Wrestling is a sport of minutia: A good grappler can exploit the tiniest creases in an opponent's technique, he can find an advantage in the smallest sliver of an opponent's weakness.
But for one DeKalb wrestler, amidst all such minutia, one important biological distinction stands out before even taking the mat: This wrestler is, by nature, not as big or as strong as opponents because this wrestler, by nature, has two Y chromosomes.
But for what she lacks in innate size and strength, DeKalb senior Susie Fozo more than makes up for in toughness and determination. For it didn't take long for Fozo, a five-time ISWA Girls state champion who will wrestle at Eastern Michigan University next year, to earn the respect of her male teammates when she came on to the Baron wrestling team as a freshman four years ago.
"Susie's been the fourth or fifth female through our program, and the guys know that if you want to wrestle her, go ahead, and if you don't want to, then she doesn't have a drill partner," says DeKalb head coach Jason Hunter, in his 13th year at the helm in Waterloo. "But for some reason she's become an exception to the rule where she came in and proved to the guys that she knew what she was doing, she understood wrestling and the guys treat her like one of the guys."
Fozo's understanding of the sport is most clearly seen in her technique, which Hunter says is the most polished aspect of her grappling.
"She's always in good position, and she is never out of position," Hunter says. "The guys in the room get frustrated because they just can't turn her."
The senior's DeKalb career came to a close this past Saturday during the sectional meet at Westview High, where she was pinned in the second round to finish 6-21 on the season. But the four-year letter-winner's record this winter is deceiving, as the team-first Fozo wrestled at a higher weight class than normal all season long in order crack a tough Baron lineup that includes regional qualifiers at 113, 120, 126 and 145 pounds.
"She really truly is a 113-pounder, so she actually had to gain some weight to wrestle 132," Hunter explains. "This year, she couldn't make that 106 weight, and our 113, 120 and 126 are pretty solid. So we had an open spot at 132, and she beat out a freshman to get it."
With the discrepancy in size between her and her opponents—case-in-point, Fozo weighed in at 123 for her 132-pound match at sectionals—the senior, who finished with 15 wins over the course of her varsity career and was the first girl to ever place in the Northeast Hoosier Conference tournament, gave up more falls than usual this winter.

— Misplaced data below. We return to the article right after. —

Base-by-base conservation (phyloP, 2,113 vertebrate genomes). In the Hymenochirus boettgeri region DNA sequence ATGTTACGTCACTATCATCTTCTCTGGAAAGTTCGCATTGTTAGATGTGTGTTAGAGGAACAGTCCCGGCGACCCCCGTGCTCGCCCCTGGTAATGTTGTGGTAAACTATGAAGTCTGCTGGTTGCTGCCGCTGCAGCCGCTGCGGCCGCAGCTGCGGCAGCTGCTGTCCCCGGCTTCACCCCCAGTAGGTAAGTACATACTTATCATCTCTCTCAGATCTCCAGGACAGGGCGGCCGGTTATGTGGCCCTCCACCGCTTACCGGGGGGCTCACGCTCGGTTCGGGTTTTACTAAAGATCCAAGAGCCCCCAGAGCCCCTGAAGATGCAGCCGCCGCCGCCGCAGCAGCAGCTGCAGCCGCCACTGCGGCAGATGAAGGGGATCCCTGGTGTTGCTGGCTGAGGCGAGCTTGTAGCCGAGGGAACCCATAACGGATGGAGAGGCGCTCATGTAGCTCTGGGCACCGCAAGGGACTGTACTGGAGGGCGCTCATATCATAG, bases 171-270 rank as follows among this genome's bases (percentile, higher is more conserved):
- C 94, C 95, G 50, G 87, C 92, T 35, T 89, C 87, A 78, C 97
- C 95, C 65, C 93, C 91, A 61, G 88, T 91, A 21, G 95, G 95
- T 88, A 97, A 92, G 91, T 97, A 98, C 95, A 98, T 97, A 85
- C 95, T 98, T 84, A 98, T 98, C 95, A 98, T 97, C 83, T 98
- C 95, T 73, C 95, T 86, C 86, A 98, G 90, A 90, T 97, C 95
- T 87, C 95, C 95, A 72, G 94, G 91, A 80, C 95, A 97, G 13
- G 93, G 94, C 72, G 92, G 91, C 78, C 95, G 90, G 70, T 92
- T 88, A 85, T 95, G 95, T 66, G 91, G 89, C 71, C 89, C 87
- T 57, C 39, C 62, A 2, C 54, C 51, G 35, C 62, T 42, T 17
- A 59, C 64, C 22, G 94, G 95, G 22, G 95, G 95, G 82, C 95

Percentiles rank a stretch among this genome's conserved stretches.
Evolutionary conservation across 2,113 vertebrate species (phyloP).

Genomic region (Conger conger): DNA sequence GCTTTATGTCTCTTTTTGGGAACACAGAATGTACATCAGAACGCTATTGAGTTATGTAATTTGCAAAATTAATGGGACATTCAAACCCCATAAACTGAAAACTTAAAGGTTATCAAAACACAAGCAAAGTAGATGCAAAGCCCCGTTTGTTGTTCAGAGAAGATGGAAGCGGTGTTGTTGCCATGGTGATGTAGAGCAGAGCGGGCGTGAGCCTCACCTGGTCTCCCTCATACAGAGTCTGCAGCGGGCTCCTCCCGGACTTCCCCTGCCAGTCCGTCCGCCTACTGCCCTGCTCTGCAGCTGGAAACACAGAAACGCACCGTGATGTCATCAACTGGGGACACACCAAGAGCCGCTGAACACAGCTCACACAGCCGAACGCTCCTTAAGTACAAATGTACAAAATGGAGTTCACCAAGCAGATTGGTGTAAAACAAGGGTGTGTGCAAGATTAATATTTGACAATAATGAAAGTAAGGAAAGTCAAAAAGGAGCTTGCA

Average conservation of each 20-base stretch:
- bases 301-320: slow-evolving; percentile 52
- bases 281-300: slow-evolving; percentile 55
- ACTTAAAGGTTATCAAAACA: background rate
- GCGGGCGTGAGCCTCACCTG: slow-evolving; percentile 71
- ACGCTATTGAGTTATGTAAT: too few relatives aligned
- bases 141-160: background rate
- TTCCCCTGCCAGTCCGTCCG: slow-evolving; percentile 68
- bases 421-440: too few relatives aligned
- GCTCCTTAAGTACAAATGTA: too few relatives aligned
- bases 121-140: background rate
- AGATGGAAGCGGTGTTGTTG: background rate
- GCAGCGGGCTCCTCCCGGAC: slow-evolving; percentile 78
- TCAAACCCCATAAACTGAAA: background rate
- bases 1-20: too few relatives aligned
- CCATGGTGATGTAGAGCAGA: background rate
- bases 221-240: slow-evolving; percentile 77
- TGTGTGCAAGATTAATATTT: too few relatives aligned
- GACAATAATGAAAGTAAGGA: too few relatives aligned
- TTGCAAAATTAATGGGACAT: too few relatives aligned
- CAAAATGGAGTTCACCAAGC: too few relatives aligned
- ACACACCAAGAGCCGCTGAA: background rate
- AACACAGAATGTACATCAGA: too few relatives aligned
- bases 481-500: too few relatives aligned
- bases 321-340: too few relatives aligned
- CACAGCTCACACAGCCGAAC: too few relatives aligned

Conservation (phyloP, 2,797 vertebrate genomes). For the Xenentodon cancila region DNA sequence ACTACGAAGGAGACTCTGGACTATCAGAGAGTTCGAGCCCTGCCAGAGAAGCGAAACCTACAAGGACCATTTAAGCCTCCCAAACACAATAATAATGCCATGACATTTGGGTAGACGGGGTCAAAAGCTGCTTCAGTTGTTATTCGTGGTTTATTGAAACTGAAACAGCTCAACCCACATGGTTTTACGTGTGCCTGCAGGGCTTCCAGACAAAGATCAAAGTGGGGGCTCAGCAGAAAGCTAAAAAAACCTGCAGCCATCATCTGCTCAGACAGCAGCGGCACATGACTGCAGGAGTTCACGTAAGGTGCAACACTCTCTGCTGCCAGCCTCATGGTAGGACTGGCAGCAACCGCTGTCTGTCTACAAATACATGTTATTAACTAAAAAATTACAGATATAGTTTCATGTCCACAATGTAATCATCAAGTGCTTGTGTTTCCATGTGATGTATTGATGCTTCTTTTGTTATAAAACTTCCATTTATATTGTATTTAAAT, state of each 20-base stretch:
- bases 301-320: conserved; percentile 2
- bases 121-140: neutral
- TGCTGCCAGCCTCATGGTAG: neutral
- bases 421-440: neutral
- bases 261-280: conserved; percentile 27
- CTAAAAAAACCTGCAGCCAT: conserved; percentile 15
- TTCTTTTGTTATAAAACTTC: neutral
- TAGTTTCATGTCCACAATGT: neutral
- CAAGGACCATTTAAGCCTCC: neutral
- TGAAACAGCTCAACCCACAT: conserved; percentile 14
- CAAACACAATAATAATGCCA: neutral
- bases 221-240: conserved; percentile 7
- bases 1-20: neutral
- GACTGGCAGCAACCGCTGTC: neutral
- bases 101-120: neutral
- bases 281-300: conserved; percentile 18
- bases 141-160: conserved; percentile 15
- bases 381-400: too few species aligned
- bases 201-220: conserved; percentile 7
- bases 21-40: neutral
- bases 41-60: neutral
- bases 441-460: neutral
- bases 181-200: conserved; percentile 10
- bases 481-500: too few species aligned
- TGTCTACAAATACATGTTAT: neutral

But wrestling up two weight classes forced the senior to focus more on her positioning out on the mat—a focus that will no doubt be paid in spades when Fozo begins her collegiate career with the Eagles this fall.
"That's what we always talked about: You've got to stay in good position, number one, because you're not going to outmuscle anyone," Hunter says. "When you're giving up 10, 11 pounds, that's a lot—plus the muscle on top of that. So for her to accomplish what she has over the course of the last four years and just this season... It takes a different breed of a female to do what she does."
Also preparing her for the next level is all the time Fozo's spent wrestling against the opposite sex, as the senior is excited to finally wrestle fellow girls next year at Eastern Michigan and see the return on her investment for having to compete against guys throughout the entirety of her seven-year wrestling career.
"Wrestling against the guys has really prepared me for wrestling with the girls, because it's a different level against the guys," says Susie Fozo, who notes her flexibility is one aspect of her game she's relied on heavily during her time at DeKalb. "They practice harder, they're more intense and they're just stronger without even trying, so when I wrestle against girls I'll work just as hard but it's more of a fair match."
Hunter echoes the senior's sentiments, as Fozo (who went 3-0 wrestling at the JV level in the 113 weight class this season) is more than prepared to shine in the next stage in her wrestling career thanks to the sort of baptism-by-fire she endured over the course of her Baron career.
"Anytime a female gets an opportunity to wrestle a guy of good caliber, that's just going to better her," Hunter says. "So the opportunity that she's had the last four years to be in a wrestling room full of guys is great; the competition is definitely going to prepare her for the next level."
For more on Susie Fozo and other wrestling story lines from around northern Indiana, listen to this week's upcoming Prep Report podcast.
Article from The Fan Varsity Sports Network